len = ('abc'.length) = > // len = 3

If a part has no match

In both patterns destructuring silently fails if the target mentions a part that doesn’t exist in the source : the interior target element is matched against undefined. If the interior is a variable that means that the variable is set to undefined:

1) let [x] = []; // x = undefined
2) let [z,y] = []; // z = undefined y= undefined
3) let {prop:y} = {}; // y = undefined
Following the visual examples above you might imagine that the following is being done in the background :
1) [x][0] = [][0] => // x = undefined
2 [z,y][0] = [][0] ,[z,y][1] = [][0] => // z = undefined , y= undefined
3) y = {}.prop => // y = undefined

Now that we understand these two basic patterns lets try and implement our knowledge on this nested example.

let obj = { a: [{ foo: 123, bar: 'abc' }, {}], b: true };
let { a: [{foo: f}] } = obj; // f = 123
Following the visual examples above you might imagine that the following is being done in the background :
1) [{foo: f}]= obj.a  /* Object Pattern
2)
[{foo: f}] = [{ foo: 123, bar: 'abc' }, {}] /* Array Pattern
3) [{foo: f}][0] = [{ foo: 123, bar: 'abc' },{}][0]
4)
{foo: f}={ foo: 123, bar: 'abc' } /* Object Pattern
5) f={ foo: 123, bar: 'abc' }.foo
6) f = 123

Understanding the logic behind these two destructuring patterns will allow you to take a part almost any scenario of destructuring . Lets review a few other scenarios that we can apply these patterns to understand the destructuring results:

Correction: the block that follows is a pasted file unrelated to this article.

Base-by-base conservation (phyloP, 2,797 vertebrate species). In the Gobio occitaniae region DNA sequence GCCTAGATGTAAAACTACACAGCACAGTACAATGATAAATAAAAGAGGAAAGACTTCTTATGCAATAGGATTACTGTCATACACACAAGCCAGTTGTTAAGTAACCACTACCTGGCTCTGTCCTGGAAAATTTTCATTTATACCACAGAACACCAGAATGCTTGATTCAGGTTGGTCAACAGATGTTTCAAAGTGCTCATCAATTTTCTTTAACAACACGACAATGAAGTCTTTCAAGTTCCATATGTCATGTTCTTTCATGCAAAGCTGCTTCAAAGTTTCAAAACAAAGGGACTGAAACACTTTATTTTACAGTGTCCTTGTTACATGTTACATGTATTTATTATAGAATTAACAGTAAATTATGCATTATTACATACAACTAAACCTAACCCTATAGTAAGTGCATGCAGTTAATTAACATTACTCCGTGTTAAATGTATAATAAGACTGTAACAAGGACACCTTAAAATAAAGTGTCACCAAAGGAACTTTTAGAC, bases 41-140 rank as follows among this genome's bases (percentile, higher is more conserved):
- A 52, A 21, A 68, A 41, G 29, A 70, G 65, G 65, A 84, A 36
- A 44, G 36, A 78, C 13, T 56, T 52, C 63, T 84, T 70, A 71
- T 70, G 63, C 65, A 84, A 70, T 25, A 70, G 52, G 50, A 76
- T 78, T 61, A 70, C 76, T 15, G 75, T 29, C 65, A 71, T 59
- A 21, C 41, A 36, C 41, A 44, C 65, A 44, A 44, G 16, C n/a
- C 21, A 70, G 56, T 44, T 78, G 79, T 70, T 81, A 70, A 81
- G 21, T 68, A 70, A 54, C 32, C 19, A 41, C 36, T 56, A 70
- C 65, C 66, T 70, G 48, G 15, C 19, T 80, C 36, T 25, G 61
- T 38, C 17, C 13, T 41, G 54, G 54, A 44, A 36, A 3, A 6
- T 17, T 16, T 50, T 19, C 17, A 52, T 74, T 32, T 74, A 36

Strings and the spread operator

Array destructuring uses an iterator to get to the elements of a source. Therefore, you can array-destructure any value that is iterable. Let’s look at examples of iterable values.

Strings are iterable:

let [x,...y] = 'abc'; // x='a'; y=['b', 'c']
You might imagine that the following is being done in the background:
1) [x,...y][0] = ['a','b','c'][0] => x='a'
2) [
x,...y][1]= ['a','b','c'] => ...y = ['a','b','c'] - ['a','b','c'][0] => y = ["b", "c"]

Default values

  • Each part of a pattern can optionally specify a default value.
  • If the part has no match in the source, destructuring continues with the default value (if one exists) or undefined.
let [x=3, y] = []; // x = 3; y = undefined
You might imagine that the following is being done in the background:
[x=3, y][0] = [][0] => x = undefined however it has a default value , 3 //x = 3
[x=3, y][1] = [][1] => y = undefined //y = 3

You can also use default values in object patterns:

let {foo: x=3, bar: y} = {}; // x = 3; y = undefined

Default values are also used if a part does have a match and that match is undefined:

let [x=1] = [undefined]; // x = 1
let {prop: y=2} = {prop: undefined}; // y = 2
You might imagine that the following is being done in the background:
[x=1][0] = [undefined][0] => 
x = undefined
however it has a default value , 1 => //x = 1
y = {prop: undefined}.prop => y = undefined however y has a default value , 2 => //y = 2

Summary :

By now you should be able to use and understand simple destructring scenarios and a few other edge cases . The key to understand most of the destructring scenarios is to break the problem down one by one using one of the two patterns.

There are a few other cases were we can use destructring one of which i will cover in my next blog piece , using destructring to simulate named parameters.

If you can’t wait or just want to explore deeper i suggest you read Dr. Axel Rauschmayer’s book , Exploring ES6: Upgrade to the next version of JavaScript .